So, once again, this decision — or any decision about what to wear — comes down to how it makes each individual woman feel. Some women might feel more confident when they dress provocatively and find it freeing to do so while knowing it is not an invitation. Others may have a difficult time dissociating revealing clothing from all the cultural meanings attached to it. Women who feel this way should never feel pressure to wear or reveal anything they don't want to.
4. Have Many Sexual Partners
As Amber Rose's Walk of No Shame video demonstrates, we have a double-standard for how sexual men and women are allowed to be, which is reflected in terms like "walk of shame" and "slut." A man is considered lucky when he has casual sex or sex with lots of partners, while a woman is assumed to have been taken advantage of. That's B.S.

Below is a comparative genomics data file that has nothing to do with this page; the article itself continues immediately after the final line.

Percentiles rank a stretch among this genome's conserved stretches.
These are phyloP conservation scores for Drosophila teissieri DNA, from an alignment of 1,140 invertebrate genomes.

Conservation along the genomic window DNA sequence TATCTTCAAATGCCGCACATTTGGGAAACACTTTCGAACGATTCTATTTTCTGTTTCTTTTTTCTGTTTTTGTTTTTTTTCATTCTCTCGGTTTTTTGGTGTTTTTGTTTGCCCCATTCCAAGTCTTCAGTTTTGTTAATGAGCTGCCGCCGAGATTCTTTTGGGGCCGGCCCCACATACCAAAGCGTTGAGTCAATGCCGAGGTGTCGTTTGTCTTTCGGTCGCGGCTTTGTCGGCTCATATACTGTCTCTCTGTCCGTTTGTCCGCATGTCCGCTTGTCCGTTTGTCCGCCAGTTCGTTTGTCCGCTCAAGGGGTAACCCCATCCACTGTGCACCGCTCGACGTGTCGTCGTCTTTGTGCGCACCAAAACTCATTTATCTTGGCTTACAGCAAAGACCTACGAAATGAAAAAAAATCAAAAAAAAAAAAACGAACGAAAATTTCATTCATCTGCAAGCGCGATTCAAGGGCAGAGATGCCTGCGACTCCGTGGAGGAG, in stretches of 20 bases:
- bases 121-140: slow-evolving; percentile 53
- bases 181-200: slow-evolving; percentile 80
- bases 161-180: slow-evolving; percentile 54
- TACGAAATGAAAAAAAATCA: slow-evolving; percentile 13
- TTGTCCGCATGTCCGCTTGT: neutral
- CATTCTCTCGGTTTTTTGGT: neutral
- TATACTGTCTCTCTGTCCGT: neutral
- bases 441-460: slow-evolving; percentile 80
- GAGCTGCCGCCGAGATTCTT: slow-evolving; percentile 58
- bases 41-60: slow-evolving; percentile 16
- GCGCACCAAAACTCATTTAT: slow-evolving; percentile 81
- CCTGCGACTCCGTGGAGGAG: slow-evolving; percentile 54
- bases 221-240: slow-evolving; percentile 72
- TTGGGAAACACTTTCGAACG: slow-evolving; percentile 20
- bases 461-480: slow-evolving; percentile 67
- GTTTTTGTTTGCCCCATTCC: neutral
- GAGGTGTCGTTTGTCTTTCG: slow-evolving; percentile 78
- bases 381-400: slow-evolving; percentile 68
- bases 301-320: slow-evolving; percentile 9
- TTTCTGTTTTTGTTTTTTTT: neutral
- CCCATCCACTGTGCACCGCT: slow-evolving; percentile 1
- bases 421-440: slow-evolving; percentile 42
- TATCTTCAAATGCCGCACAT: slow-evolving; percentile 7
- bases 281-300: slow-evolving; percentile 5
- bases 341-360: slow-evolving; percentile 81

But the fact that judging women for having many sexual partners is B.S. doesn't mean any woman should have many sexual partners. Some people are more drawn to monogamous relationships and hold off on sex so they don't get too attached too early. Women and men who prefer to get to know people before sleeping with them shouldn't be judged any more than women who have casual sex should. Similarly, asexual people are no less empowered for not seeking out sex.
5. Be Outspoken
We tend to penalize women for assertively speaking their minds, yet we also chastise them for being too apologetic, too polite, and too feminine. It's important for women to acknowledge their right to assert what they want at work, in relationships, or anywhere, and not feel guilty about it. At the same time, though, women shouldn't have to act "masculine" to be taken seriously.
Since women are damned if they do and damned if they don't when it comes to the way they speak, it's not worth it to try to please people with our speech habits. We'd might as well just be ourselves and do what makes us feel most comfortable and powerful, whatever that is.